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bio website quantdec.com
location Northeastern US
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Consultant (environmental and spatial stats a specialty), expert witness, and teacher. I can be reached through (outdated but still valid) links posted on my web site.

Twitter: @WilliamAHuber // ASA-P website: http://amstatphilly.org/


Why waste time learning, when ignorance is instantaneous?

--T(iger) Hobbes.

For any complex problem there is a simple solution. And it's always wrong.

--[Mis?]attributed to H.L. Mencken by Dava Sobel, Longitude.


Jul
30
answered How to simplify a sum with binomial coefficients multiplied by $k^3/2^k$?
Jul
5
comment Combinatorics: Mean and Variance of an indicator function of items arranged in a circle.
You have hit on the crux of the matter: the question, to be unambiguous, must somehow include enough information to enable calculation of all probabilities. In some settings those probabilities are given explicitly, but usually some particular process whereby the randomization is achieved is described. When the process consists of placing each blue ball within one of the spaces between red balls, all with equal probability (of $1/15$), and doing so in a way that the placement of one blue ball affects no other blue balls, you get the multinomial probabilities.
Jul
5
comment Combinatorics: Mean and Variance of an indicator function of items arranged in a circle.
Perhaps an illustration would help. In the case $n=k=2$ there are two distinguishable configurations modulo symmetries of the circle: RBRB (red-blue-red-blue in counterclockwise order) and RBBR. In the multinomial scenario both are assumed to have probability $1/2$, while in the permutation scenario they are assumed to have probabilities $1/3$ and $2/3$, respectively. Some people have argued that absent any additional information, one should assume the maximum-entropy distribution. That's the multinomial one in this case--not the permutation one!
Jul
5
comment Combinatorics: Mean and Variance of an indicator function of items arranged in a circle.
Yes I can still come up with two (and even more) solutions. In this post I have explained two ways of looking at the situation that are perfectly consistent with the problem. If you disagree, the burden is on you to demonstrate how one (or even both!) violate some explicitly-stated criterion in the problem statement. I would even go so far as to accept that there are some conventional implicit criteria in questions like this one: the obvious one is that the distribution ought to be invariant under symmetries of the configuration. That is the case in both scenarios.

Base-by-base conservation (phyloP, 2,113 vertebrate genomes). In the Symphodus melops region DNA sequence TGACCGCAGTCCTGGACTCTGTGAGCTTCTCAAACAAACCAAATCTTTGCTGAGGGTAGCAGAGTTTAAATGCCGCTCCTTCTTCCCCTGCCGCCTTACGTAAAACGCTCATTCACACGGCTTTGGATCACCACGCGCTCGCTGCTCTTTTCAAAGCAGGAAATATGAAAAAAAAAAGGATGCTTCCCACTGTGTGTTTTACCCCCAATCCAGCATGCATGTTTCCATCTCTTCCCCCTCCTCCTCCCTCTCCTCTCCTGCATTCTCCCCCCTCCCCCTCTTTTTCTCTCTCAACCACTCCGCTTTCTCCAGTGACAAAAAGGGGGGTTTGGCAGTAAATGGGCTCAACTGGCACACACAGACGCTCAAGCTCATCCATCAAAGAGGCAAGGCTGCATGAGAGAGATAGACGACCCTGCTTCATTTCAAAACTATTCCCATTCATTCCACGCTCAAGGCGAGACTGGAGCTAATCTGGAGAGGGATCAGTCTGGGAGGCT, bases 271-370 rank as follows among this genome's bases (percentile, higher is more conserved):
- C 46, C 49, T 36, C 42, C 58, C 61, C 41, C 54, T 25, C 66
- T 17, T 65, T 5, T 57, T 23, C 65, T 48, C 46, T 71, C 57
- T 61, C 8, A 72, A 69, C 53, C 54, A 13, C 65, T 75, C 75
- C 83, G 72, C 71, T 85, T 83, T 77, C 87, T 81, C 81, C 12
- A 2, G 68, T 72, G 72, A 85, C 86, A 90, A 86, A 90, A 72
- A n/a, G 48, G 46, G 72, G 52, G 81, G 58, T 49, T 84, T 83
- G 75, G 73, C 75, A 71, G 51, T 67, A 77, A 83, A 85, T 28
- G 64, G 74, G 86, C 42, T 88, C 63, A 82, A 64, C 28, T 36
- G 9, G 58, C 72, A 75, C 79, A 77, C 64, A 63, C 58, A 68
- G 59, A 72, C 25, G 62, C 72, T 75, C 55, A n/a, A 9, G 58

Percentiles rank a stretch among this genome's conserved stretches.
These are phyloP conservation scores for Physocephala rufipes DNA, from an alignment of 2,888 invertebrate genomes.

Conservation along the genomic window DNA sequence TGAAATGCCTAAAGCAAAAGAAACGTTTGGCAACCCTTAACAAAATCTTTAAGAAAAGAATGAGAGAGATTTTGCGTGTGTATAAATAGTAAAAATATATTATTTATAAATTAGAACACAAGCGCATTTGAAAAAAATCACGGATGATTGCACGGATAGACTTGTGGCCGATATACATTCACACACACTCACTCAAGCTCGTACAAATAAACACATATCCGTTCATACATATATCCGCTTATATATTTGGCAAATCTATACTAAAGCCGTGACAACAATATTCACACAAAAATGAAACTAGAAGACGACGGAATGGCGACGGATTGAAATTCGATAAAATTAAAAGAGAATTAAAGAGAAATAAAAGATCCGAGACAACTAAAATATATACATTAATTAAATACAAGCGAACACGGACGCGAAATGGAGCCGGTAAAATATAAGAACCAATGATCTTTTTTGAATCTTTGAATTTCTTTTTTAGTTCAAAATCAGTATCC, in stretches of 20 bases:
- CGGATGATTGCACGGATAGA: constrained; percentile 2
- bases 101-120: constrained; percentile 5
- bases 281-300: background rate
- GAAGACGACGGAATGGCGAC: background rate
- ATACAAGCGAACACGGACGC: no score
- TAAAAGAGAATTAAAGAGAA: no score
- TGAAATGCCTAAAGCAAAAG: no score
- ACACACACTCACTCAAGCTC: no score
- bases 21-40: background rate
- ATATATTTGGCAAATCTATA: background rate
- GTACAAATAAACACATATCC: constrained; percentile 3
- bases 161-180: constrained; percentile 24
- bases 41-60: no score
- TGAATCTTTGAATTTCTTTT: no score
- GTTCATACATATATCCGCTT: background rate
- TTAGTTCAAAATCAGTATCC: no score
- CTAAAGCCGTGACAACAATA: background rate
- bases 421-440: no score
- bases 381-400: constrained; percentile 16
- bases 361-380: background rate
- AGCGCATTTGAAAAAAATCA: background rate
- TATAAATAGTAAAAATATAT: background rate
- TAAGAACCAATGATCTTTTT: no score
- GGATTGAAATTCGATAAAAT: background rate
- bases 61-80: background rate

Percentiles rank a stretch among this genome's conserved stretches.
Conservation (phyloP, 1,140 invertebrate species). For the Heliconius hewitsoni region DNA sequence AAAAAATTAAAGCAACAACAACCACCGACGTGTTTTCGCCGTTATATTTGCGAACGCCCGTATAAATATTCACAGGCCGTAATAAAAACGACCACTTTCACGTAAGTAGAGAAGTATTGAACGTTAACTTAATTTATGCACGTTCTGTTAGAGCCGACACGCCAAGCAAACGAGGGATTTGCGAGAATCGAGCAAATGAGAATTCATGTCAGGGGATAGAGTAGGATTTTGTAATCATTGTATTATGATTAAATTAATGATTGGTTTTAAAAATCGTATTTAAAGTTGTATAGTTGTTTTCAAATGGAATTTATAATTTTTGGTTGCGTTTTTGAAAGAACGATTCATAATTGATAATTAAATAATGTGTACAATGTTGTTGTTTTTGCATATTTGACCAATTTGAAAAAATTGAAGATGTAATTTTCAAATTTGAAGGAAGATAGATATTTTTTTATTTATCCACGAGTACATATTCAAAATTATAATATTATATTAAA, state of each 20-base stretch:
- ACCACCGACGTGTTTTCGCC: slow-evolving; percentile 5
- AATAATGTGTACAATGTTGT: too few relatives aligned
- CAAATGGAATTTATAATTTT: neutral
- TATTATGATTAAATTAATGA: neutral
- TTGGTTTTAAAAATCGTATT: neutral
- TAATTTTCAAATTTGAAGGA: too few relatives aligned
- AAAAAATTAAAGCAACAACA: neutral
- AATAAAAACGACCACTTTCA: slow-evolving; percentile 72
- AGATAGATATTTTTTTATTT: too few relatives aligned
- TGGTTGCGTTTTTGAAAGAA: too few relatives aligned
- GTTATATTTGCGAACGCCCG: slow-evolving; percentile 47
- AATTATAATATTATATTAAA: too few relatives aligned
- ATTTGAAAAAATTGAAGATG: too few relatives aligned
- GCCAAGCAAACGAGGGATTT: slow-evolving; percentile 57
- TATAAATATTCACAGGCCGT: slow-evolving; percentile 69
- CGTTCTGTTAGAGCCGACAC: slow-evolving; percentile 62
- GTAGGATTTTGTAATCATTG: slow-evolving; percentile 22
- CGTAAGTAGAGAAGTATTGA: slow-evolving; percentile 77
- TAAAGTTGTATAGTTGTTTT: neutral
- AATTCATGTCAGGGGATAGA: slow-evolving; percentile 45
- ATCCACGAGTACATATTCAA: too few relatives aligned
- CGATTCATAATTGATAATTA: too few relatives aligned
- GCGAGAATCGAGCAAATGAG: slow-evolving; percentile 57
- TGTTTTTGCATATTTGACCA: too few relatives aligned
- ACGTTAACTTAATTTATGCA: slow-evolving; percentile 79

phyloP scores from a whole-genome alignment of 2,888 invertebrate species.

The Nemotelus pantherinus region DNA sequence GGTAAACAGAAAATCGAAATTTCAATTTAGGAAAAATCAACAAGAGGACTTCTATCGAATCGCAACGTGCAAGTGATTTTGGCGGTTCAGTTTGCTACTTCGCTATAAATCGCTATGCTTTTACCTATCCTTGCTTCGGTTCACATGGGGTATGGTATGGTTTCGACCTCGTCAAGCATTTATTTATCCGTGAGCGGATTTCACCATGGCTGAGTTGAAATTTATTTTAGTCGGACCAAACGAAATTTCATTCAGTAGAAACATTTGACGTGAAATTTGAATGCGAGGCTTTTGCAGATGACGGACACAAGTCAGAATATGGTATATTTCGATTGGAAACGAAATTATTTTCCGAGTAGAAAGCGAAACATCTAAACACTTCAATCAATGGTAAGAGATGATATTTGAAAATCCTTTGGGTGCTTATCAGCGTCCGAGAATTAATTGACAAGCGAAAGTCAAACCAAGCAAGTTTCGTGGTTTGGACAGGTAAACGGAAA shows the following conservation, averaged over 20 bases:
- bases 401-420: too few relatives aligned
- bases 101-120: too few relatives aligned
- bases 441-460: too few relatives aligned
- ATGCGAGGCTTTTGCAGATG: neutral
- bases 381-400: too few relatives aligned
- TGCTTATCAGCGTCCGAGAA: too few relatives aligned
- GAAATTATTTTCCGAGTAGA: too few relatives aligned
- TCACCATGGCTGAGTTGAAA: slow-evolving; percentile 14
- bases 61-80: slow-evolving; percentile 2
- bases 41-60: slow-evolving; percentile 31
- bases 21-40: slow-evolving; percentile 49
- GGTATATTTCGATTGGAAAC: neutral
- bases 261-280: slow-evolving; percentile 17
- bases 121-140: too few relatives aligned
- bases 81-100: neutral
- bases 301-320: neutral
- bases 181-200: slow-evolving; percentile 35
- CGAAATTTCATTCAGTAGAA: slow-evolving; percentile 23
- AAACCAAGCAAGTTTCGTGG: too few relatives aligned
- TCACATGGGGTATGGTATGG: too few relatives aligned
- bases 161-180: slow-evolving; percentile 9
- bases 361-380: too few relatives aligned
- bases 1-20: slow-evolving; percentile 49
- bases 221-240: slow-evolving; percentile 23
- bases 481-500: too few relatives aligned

Jul
5
comment Combinatorics: Mean and Variance of an indicator function of items arranged in a circle.
No, that's not right. "Random" is not a quantitative characterization: you have to specify the process involved. The problem statement does not give enough information to "assess" a unique distribution. Both my answers are correct given their assumptions about how the balls are distributed randomly. One of them happens to agree with yours, but that only means it likely adopted the same assumptions you did.
Jul
5
revised Combinatorics: Mean and Variance of an indicator function of items arranged in a circle.
added 4099 characters in body
Jul
3
answered Combinatorics: Mean and Variance of an indicator function of items arranged in a circle.
Jul
1
comment How to understand Demartines theorem
This is a minor variant of the Central Limit Theorem, which asserts the standardized version of $||X||_2^2$ is asymptotically Normal. It requires that $X$ have finite variance.
Jun
26
comment Transforming vector elements to element indices
Because matrix operations represent linear transformations and the relationship between Y and X is not linear, no such Q exists.
Jun
18
comment Does affine equivariance implies shape unbiasedness?
Some things to consider: when $\sigma(X)=0$ (the $p\times p$ zero matrix) the procedure is trivially equivariant but obviously not unbiased. More generally, when $\sigma$ is equivariant unbiased and $p\gt 1$, the procedure $\tau(X)=\lambda\sigma(X)$ is also equivariant but when $\lambda^p\ne \lambda$ it must be biased. This suggests that dividing $\sigma(X)$ by its determinant might not be the right definition of "unbiased" to be using.
Apr
7
comment Holder's inequality
Your second statement is not well defined until you assume both $X$ and $Y$ are strictly positive.
Mar
7
reviewed Approve another question on surds and how to use math symbols in this site
Feb
26
comment Lower bound for non-negative definite matrix
The matrix $$\left( \begin{array}{cc} 0 & 1 \\ -1 & 2 \\ \end{array} \right)$$ is non-negative definite but your expression equals $-2$. Perhaps you would like to stipulate that $A$ also be symmetric?
Feb
16
awarded  Good Answer
Jan
16
awarded  Custodian
Jan
16
reviewed Leave Open How do you find the angle between a diagonal of a cube and one of its faces?
Jan
16
reviewed Looks OK How do you find the angle between a diagonal of a cube and one of its faces?
Jan
16
reviewed Looks OK Integration Techniques - Adding [arbitrary] values to the numerator.
Jan
16
reviewed Approve Card game question
Dec
16
comment Determine the number of revolutions the normal to a curve makes as it moves along a curve in three dimensions?
That is correct, which is why I claimed your question is not well-defined! It only becomes so once you fix a pair of points on the sphere once and for all.